The anvil 86, drive roll 94, and score slitting roller are all connected to the same motor 104 by a sprocket and chain assembly 102 and adjusted so that they have the same surface speed, and therefore they uniformly pull the material 10 through the welding station 34.
After the material passes through the welding station 34, it can be either rewound by a rewinder 38 or cut to any desired length by a guillotine assembly (not shown). The rewinder 38 is capable of rewinding material up to 90 inches in diameter without significant telescoping of the rewound roll 112.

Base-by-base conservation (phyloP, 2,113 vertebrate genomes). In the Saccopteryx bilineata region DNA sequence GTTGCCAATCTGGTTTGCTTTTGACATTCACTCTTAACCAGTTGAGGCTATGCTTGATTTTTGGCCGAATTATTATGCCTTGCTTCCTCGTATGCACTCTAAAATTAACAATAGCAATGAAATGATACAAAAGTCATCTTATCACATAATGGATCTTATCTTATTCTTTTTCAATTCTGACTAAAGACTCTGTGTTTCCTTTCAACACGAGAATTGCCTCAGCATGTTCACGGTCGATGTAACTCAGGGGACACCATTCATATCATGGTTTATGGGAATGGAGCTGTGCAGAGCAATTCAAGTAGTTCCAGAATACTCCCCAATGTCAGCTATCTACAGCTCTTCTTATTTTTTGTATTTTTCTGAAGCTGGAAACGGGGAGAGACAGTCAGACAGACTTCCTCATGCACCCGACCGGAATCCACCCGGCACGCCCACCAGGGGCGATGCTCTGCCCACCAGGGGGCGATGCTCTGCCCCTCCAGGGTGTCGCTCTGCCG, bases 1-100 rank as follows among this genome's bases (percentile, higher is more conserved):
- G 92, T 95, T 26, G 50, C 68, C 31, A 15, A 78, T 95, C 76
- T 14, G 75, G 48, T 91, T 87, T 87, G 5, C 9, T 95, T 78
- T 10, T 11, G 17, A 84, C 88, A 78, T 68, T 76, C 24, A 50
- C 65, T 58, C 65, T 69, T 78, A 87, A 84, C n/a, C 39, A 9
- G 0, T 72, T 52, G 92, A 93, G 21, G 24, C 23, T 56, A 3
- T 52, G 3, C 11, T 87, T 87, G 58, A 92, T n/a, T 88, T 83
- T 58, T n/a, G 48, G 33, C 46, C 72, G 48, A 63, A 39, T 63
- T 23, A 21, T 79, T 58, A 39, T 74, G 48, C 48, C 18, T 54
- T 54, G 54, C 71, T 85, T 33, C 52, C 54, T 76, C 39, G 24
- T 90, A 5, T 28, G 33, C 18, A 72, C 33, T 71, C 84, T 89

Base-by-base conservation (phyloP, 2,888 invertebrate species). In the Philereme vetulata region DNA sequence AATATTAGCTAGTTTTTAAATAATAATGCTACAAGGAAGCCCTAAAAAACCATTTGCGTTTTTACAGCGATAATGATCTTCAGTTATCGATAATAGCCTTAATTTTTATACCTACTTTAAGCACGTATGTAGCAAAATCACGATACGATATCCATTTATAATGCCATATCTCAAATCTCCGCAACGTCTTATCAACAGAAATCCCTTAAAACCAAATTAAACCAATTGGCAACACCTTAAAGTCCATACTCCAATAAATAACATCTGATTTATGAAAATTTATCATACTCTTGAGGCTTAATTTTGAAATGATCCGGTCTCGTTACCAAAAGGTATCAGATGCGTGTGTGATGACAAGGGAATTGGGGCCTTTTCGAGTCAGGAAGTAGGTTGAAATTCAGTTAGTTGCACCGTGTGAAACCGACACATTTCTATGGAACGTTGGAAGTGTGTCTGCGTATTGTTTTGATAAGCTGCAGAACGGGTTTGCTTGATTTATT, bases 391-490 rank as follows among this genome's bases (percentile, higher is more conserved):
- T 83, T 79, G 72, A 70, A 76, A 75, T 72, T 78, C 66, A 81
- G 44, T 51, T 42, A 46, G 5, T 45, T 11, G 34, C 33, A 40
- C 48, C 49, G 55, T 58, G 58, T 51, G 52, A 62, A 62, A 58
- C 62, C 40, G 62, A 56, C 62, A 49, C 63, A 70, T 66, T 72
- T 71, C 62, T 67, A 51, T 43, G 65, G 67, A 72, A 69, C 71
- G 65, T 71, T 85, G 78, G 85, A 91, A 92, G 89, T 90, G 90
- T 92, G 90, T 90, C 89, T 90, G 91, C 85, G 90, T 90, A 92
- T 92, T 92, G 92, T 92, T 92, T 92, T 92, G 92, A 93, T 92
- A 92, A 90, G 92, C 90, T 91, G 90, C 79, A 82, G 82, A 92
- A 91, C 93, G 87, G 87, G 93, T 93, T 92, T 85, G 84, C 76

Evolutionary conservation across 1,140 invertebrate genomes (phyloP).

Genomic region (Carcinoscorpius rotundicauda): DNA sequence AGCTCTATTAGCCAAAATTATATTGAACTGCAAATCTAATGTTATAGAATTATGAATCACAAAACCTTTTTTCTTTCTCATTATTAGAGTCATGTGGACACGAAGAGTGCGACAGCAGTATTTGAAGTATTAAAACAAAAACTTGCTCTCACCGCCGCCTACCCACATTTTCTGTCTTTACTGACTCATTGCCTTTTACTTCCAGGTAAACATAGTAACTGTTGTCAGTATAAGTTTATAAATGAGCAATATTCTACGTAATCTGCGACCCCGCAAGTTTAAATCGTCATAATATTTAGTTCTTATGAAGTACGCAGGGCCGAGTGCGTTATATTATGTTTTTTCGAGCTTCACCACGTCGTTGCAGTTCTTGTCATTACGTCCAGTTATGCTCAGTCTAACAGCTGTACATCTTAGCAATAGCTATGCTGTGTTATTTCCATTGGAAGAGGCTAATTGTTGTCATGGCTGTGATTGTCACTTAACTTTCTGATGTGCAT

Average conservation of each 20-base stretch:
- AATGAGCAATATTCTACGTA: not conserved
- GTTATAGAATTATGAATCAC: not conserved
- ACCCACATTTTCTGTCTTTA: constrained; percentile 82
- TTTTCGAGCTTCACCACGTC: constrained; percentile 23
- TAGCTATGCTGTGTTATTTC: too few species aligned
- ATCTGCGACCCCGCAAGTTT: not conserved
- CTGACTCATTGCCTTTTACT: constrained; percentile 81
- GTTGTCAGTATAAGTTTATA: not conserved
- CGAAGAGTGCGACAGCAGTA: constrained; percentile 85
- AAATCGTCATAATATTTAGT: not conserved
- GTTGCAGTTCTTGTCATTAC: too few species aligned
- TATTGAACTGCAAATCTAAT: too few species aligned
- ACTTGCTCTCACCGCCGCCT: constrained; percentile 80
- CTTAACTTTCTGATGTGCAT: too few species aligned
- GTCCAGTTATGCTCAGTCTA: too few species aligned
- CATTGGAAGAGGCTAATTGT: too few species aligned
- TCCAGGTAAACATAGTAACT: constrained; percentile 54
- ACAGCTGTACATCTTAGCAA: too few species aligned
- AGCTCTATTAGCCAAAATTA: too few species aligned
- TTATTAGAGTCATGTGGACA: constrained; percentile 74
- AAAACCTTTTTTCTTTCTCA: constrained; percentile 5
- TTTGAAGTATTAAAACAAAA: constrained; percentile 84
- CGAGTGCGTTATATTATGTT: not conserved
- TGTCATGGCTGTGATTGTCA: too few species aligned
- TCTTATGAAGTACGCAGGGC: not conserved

For rewinding, after the material 10 passes through the welding station 34 it is fed under a floating dancer roll 106. The floating dancer roll 106 is able to move, or float, in an up and down direction with the roll 106 always being parallel to the shaft of the rewind roll 112. Air cylinders 108 press the floating dancer in a downwardly direction, thus putting tension on the web of material 10 as it is rewound. The material then passes over a stationary idler roll 110, and then is rewound on the rewind roll 112. A diameter sensor 116 monitors the diameter of the rewind roll 112. When the machine is off, the diameter sensor 116 falls downward away from the rewind roll 112 for loading and unloading of the roll 112. When the machine is turned on, an air cylinder 118 presses the diameter sensor 116 up against the rewind roll 112. The rewind roll 112 is also motor driven 114.